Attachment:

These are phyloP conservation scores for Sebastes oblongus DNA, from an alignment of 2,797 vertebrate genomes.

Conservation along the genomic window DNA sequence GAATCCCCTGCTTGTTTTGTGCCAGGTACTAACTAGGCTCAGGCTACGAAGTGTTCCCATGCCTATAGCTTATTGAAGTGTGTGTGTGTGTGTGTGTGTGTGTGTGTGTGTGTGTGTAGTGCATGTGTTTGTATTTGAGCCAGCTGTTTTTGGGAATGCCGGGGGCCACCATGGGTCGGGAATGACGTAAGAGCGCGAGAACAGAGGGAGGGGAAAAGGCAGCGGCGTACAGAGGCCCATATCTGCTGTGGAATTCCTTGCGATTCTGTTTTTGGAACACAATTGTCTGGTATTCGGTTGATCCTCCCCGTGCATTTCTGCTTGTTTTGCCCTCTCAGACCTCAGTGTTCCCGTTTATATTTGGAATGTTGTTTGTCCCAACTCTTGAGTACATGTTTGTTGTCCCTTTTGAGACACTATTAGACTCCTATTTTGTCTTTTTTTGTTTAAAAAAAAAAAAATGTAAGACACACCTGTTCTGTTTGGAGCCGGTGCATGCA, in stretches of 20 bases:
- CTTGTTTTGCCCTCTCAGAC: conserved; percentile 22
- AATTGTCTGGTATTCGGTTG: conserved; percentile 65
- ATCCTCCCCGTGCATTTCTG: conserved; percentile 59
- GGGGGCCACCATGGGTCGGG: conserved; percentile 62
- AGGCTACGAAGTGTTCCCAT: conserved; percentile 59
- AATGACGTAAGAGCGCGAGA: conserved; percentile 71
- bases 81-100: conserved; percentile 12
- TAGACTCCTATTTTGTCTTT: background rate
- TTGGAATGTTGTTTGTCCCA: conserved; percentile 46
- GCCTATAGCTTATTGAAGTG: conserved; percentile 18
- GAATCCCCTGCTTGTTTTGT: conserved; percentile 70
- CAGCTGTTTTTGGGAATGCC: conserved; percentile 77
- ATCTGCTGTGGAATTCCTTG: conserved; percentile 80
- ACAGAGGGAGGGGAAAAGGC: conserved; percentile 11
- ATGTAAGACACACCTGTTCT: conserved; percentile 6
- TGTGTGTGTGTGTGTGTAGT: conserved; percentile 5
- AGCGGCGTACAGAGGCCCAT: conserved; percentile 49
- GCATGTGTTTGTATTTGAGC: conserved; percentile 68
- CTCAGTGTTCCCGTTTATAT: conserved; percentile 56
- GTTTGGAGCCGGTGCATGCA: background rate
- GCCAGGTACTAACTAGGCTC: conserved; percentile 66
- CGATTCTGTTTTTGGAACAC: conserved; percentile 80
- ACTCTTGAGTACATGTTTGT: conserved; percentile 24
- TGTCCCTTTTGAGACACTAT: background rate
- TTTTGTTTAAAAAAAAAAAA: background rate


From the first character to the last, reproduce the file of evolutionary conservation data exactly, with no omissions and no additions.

These are phyloP conservation scores for Sebastes oblongus DNA, from an alignment of 2,797 vertebrate genomes.

Conservation along the genomic window DNA sequence GAATCCCCTGCTTGTTTTGTGCCAGGTACTAACTAGGCTCAGGCTACGAAGTGTTCCCATGCCTATAGCTTATTGAAGTGTGTGTGTGTGTGTGTGTGTGTGTGTGTGTGTGTGTGTAGTGCATGTGTTTGTATTTGAGCCAGCTGTTTTTGGGAATGCCGGGGGCCACCATGGGTCGGGAATGACGTAAGAGCGCGAGAACAGAGGGAGGGGAAAAGGCAGCGGCGTACAGAGGCCCATATCTGCTGTGGAATTCCTTGCGATTCTGTTTTTGGAACACAATTGTCTGGTATTCGGTTGATCCTCCCCGTGCATTTCTGCTTGTTTTGCCCTCTCAGACCTCAGTGTTCCCGTTTATATTTGGAATGTTGTTTGTCCCAACTCTTGAGTACATGTTTGTTGTCCCTTTTGAGACACTATTAGACTCCTATTTTGTCTTTTTTTGTTTAAAAAAAAAAAAATGTAAGACACACCTGTTCTGTTTGGAGCCGGTGCATGCA, in stretches of 20 bases:
- CTTGTTTTGCCCTCTCAGAC: conserved; percentile 22
- AATTGTCTGGTATTCGGTTG: conserved; percentile 65
- ATCCTCCCCGTGCATTTCTG: conserved; percentile 59
- GGGGGCCACCATGGGTCGGG: conserved; percentile 62
- AGGCTACGAAGTGTTCCCAT: conserved; percentile 59
- AATGACGTAAGAGCGCGAGA: conserved; percentile 71
- bases 81-100: conserved; percentile 12
- TAGACTCCTATTTTGTCTTT: background rate
- TTGGAATGTTGTTTGTCCCA: conserved; percentile 46
- GCCTATAGCTTATTGAAGTG: conserved; percentile 18
- GAATCCCCTGCTTGTTTTGT: conserved; percentile 70
- CAGCTGTTTTTGGGAATGCC: conserved; percentile 77
- ATCTGCTGTGGAATTCCTTG: conserved; percentile 80
- ACAGAGGGAGGGGAAAAGGC: conserved; percentile 11
- ATGTAAGACACACCTGTTCT: conserved; percentile 6
- TGTGTGTGTGTGTGTGTAGT: conserved; percentile 5
- AGCGGCGTACAGAGGCCCAT: conserved; percentile 49
- GCATGTGTTTGTATTTGAGC: conserved; percentile 68
- CTCAGTGTTCCCGTTTATAT: conserved; percentile 56
- GTTTGGAGCCGGTGCATGCA: background rate
- GCCAGGTACTAACTAGGCTC: conserved; percentile 66
- CGATTCTGTTTTTGGAACAC: conserved; percentile 80
- ACTCTTGAGTACATGTTTGT: conserved; percentile 24
- TGTCCCTTTTGAGACACTAT: background rate
- TTTTGTTTAAAAAAAAAAAA: background rate